For example, if we have to compute sequential
ADD instructions there’s no need to write the result back to a register and then read it back every time each
ADD is finished, we can instead keep using the same register for all additions and do the write-back once the last
ADD is completed.
The RDP relies on 4 KB of TMEM (Texture memory) to load textures. Unfortunately, in practice 4 KB happened to be insufficient for high-resolution textures. Furthermore, if mipmapping is used, the available amount of memory is then reduced to half.
As a result, some games used solid colours with Gouraud shading (like Super Mario 64) and others relied on pre-computed textures (for example, where multiple layers had to be mixed).
Before we go into the details, let’s define the two endpoints of the audio sub-system:
Now, how do we connect both ends? Consoles normally include a dedicated audio chip that does the work for us. Unfortunately, the Nintendo 64 doesn’t have such dedicated chip, so this task is distributed across these components:
The resulting data is, as expected, waveform data. This is then sent to the Audio Interface or ‘AI’ block which will then transfer it to the digital-to-analogue converter. The resulting waveform contains two channels (since our system is stereo) with 16-bit resolution each.
Time to checkout the soundtracks made for the N64. There are too many (good ones) to mention in this article, so here are some that caught my attention:
Because of this design, the constraints will depend on the implementation:
Similar to the PS1 and Saturn, N64 games are written for bare-metal. However, there are no BIOS routines available to simplify some operations. As a substitute, games embed small OS that provides a fair amount of abstraction to efficiently handle the CPU, GPU and I/O.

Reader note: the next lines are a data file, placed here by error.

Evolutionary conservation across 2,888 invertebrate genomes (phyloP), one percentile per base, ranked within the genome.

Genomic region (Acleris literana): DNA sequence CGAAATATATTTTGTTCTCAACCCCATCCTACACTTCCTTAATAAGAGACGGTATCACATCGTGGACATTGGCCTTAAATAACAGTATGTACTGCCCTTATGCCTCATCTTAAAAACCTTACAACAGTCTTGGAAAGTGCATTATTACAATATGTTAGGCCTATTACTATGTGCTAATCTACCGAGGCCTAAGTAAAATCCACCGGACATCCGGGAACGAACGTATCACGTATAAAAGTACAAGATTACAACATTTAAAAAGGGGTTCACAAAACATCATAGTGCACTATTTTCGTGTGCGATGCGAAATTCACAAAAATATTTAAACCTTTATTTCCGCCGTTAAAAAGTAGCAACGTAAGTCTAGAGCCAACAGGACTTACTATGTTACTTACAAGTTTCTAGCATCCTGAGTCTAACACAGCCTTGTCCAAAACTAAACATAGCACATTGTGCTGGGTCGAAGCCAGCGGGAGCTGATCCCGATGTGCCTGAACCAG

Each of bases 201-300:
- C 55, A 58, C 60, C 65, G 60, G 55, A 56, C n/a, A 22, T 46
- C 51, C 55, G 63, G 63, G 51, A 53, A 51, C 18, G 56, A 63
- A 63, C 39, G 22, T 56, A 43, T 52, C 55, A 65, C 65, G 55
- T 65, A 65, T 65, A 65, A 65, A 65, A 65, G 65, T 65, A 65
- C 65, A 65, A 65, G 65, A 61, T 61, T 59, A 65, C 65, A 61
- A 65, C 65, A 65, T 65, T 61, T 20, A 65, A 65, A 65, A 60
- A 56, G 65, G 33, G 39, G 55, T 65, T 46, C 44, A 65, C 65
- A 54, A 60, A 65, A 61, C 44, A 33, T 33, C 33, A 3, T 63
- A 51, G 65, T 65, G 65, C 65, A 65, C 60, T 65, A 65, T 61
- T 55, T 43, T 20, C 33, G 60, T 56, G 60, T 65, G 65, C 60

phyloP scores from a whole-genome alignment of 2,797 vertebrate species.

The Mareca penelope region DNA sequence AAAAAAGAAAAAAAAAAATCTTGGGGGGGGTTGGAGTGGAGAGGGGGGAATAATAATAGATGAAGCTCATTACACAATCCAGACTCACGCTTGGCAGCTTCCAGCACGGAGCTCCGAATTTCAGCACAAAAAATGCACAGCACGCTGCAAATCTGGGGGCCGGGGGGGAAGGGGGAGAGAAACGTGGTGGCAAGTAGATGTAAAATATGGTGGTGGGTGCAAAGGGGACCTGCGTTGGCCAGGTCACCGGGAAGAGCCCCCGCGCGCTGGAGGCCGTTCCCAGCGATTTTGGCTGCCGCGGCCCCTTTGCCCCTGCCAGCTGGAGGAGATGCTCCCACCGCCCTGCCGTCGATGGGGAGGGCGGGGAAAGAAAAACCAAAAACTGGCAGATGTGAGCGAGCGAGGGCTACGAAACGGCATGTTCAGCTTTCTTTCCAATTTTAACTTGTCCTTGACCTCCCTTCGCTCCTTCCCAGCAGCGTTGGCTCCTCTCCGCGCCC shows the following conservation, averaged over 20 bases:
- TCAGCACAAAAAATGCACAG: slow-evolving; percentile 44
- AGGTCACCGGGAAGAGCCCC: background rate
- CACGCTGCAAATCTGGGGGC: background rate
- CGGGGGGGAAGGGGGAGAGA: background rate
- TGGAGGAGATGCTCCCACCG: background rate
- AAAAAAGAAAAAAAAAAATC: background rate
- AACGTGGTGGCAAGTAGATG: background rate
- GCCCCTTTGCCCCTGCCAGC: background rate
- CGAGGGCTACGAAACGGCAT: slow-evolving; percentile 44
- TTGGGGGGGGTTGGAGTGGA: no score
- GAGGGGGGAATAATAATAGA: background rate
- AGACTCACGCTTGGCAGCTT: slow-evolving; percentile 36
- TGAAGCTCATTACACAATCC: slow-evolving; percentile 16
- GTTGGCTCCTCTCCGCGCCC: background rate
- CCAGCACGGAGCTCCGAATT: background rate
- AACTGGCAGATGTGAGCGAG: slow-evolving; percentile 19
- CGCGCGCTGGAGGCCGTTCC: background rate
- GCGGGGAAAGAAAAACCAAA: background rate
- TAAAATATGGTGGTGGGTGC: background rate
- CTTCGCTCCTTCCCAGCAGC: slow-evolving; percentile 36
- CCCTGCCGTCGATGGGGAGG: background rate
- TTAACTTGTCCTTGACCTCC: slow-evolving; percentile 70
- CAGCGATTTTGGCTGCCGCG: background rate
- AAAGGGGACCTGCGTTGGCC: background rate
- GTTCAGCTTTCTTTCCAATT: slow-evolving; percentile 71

This is not the conventional desktop OS that we may imagine at first, it’s just a micro-kernel with the smallest footprint possible that provides the following functionality:
The kernel is automatically embedded by using Nintendo’s libraries. Additionally, if programmers decide not to include one of the libraries, the respective portion of the kernel is stripped to avoid cartridge space being wasted.
As you know by now, I/O is not directly connected to the CPU, so the RCP’s third module (which I haven’t mentioned until now) serves as an I/O interface, it basically communicates with the CPU, controllers, game cartridge and Audio/Video DACs.
Nintendo held on to the cartridge medium for storage and as a consequence, games enjoyed higher bandwidths (between 5-50 MB/s depending on the ROM’s speed) while being more expensive to produce. The biggest cartridge found in the market has 64 MB.
Inside cartridges manufacturers may include extra memory (in the form of EEPROM, flash or SRAM with a battery) to hold saves, however this is not a strong requirement any more since certain accessories could be used to store saves as well.
The Nintendo 64 controller included a connector used to plug in accessories, some of them are: